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Tire Industry Monthly

How sustainable are current rubber prices? Take a guess!

David Shaw
Contributor: David Shaw
Posted: 11/04/2014

Today I am going to talk about the impact of low natural rubber prices. I make no apology for this column – it is something I feel strongly about. On one level it is a simple topic, but at another, immensely complex, covering global geo-politics; the rural poor in the developing world and, of course, tires.

Natural rubber (NR) is a traded commodity, like oil, or gold or pork bellies. The price of NR is defined by the balance of buyers and sellers in a number of markets around the world, principally in Tokyo (TOCOM), Singapore (SICOM) and Shanghai (SHFE).
It is my personal opinion that most of these markets are broken due to lack of liquidity and volume, but since I cannot offer a better model for pricing NR, I'm not going to discuss that opinion. Instead, I want to look at the 'sustainability' of the current prices.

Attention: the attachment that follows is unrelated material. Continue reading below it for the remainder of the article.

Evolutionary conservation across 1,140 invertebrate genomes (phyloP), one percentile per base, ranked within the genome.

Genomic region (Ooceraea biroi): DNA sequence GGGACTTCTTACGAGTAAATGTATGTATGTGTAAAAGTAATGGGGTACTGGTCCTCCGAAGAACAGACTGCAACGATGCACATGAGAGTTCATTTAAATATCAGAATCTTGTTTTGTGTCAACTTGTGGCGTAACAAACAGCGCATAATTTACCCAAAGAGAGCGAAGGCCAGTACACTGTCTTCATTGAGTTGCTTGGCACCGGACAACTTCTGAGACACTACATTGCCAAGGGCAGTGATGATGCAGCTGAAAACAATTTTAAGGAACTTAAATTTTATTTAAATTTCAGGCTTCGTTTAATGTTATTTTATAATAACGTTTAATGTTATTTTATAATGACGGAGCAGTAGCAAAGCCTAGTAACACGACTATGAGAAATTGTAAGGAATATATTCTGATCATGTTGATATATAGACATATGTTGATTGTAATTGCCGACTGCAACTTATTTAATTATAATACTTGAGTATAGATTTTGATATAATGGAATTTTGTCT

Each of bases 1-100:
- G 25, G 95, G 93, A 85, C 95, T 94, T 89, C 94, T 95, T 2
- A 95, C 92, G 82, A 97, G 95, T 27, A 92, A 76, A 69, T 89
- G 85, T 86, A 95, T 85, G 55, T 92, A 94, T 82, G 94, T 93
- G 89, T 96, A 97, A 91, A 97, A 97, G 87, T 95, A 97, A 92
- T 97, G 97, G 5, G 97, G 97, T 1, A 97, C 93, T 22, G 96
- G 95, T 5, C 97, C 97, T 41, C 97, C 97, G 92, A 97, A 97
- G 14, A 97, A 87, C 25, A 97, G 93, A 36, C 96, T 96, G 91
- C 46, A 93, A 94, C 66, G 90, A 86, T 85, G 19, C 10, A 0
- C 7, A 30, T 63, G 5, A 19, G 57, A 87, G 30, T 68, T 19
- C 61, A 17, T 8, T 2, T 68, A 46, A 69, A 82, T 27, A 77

The reality of rubber production costs

Most of the world uses the SICOM six-month price on TSR-20 as its reference price. That's just a particular grade of NR. TSR stands for Technically-Specified Rubber, and the 20 is a measure of the impurities in the rubber – higher numbers mean more impurities. The 6-month price means what you can expect to pay for delivery six months hence (in April 2015). The precise grade is not important, But the price on the SICOM exchange at the close of business on 31 October was $1.60/kg. That's significantly below the cost of production. In fact the cost of production is not an easy number to get hold of. I was fortunate to be at a seminar organised by the International Rubber Research and Development Board (IRRDB), in Malaysia last month where we discussed cost of production. As you might imagine, the cost varies depending on the local cost of land, labour, fertiliser and other things.

When people calculate the cost of NR production, they usually refer to the cost to the farmer; they tend to exclude the cost of transport to the processing house and the dealers who perform that function. They also ignore the cost of converting the rubber to bales of TSR-20. In some cases they ignore other factors.